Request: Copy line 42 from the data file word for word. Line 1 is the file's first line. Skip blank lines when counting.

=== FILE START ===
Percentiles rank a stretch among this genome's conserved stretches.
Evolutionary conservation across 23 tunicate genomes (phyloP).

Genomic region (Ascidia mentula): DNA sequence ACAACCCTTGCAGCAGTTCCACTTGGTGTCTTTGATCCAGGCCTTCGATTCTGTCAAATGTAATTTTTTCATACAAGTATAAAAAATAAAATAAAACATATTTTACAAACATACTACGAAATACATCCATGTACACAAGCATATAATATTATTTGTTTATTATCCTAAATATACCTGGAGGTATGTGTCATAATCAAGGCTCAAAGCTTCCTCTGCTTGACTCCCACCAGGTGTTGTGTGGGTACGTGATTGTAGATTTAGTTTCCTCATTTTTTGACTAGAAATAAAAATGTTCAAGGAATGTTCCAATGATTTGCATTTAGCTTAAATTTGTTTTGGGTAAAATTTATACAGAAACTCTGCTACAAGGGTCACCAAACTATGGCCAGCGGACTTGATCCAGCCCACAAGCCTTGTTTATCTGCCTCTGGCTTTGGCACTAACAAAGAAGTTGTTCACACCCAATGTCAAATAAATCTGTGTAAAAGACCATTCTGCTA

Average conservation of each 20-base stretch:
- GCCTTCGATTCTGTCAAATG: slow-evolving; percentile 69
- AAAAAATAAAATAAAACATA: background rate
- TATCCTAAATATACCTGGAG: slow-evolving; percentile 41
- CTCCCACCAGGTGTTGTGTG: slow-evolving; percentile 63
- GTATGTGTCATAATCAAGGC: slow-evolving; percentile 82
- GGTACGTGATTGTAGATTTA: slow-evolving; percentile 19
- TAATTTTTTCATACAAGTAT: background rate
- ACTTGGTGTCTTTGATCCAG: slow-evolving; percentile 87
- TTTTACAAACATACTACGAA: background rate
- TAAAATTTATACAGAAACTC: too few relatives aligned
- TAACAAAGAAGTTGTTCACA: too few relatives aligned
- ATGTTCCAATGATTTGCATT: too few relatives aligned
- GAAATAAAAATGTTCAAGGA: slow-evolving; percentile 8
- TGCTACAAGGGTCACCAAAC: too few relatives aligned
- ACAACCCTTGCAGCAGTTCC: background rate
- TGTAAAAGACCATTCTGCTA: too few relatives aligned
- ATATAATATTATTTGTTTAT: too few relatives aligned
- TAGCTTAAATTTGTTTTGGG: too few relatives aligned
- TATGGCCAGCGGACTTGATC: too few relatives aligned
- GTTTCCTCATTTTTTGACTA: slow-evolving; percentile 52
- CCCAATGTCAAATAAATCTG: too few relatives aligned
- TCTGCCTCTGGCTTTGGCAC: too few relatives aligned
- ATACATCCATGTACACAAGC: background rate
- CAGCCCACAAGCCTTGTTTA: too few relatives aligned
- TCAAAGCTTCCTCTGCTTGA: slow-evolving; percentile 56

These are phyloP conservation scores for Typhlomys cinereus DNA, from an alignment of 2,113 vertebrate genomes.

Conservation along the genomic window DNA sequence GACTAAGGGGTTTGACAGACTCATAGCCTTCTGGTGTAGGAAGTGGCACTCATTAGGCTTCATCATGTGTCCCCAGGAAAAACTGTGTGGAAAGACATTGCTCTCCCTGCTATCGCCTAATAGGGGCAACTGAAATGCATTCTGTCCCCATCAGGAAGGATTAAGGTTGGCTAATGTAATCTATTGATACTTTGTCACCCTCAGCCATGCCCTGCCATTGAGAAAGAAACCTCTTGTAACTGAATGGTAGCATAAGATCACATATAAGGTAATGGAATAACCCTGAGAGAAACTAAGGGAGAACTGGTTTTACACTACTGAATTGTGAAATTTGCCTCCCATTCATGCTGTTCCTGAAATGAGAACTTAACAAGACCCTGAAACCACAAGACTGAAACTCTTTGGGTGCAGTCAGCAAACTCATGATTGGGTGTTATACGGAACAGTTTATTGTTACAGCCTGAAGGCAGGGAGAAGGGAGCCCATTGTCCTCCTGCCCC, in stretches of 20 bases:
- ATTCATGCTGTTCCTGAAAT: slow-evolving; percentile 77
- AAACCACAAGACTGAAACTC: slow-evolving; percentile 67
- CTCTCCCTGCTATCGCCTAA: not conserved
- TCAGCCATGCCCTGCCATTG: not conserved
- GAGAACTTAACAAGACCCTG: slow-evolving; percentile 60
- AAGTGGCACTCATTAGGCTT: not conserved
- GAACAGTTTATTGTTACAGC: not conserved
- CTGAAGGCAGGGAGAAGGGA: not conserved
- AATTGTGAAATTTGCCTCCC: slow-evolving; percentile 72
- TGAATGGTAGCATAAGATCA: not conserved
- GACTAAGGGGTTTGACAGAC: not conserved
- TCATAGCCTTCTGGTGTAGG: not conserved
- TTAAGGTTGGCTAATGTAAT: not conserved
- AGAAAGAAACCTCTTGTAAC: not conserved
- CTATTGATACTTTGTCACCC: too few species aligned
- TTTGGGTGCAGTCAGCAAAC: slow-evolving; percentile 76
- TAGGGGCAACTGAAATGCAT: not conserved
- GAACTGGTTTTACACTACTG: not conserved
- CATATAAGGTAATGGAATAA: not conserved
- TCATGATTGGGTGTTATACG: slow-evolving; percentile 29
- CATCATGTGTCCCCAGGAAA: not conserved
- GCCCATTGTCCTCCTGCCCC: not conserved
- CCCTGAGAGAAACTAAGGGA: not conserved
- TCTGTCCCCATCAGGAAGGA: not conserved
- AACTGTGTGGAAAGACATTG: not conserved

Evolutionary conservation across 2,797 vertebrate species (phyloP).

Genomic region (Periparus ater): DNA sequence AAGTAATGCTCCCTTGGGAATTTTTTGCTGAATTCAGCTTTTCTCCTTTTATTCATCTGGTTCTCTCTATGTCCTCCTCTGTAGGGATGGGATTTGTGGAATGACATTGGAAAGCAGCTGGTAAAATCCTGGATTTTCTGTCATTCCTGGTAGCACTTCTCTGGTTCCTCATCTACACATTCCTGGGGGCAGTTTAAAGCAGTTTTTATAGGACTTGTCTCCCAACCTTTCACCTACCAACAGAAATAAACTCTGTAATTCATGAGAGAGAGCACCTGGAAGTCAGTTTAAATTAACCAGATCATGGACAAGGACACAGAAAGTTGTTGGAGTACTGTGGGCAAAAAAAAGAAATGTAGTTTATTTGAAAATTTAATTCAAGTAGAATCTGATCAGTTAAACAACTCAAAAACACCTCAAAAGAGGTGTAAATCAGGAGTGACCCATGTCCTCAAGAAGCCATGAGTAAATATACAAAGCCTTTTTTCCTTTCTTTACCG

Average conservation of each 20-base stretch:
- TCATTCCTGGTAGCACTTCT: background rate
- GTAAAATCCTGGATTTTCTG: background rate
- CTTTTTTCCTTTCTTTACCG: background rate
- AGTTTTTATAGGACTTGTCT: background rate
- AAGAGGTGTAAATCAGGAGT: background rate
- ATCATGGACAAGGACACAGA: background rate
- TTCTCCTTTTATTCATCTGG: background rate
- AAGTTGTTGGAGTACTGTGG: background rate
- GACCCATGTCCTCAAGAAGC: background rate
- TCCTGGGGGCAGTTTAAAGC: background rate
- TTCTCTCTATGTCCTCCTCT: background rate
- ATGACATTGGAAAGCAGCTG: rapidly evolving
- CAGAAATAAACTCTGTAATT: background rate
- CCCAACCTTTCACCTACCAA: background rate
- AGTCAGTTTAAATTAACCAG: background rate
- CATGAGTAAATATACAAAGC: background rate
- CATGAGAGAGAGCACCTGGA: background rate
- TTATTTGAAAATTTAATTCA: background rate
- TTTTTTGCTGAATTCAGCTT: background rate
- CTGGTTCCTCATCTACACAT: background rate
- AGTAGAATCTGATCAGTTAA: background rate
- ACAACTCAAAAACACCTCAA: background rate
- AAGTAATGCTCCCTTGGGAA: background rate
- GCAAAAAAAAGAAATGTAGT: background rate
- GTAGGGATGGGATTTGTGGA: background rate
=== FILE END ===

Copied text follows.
- GACTAAGGGGTTTGACAGAC: not conserved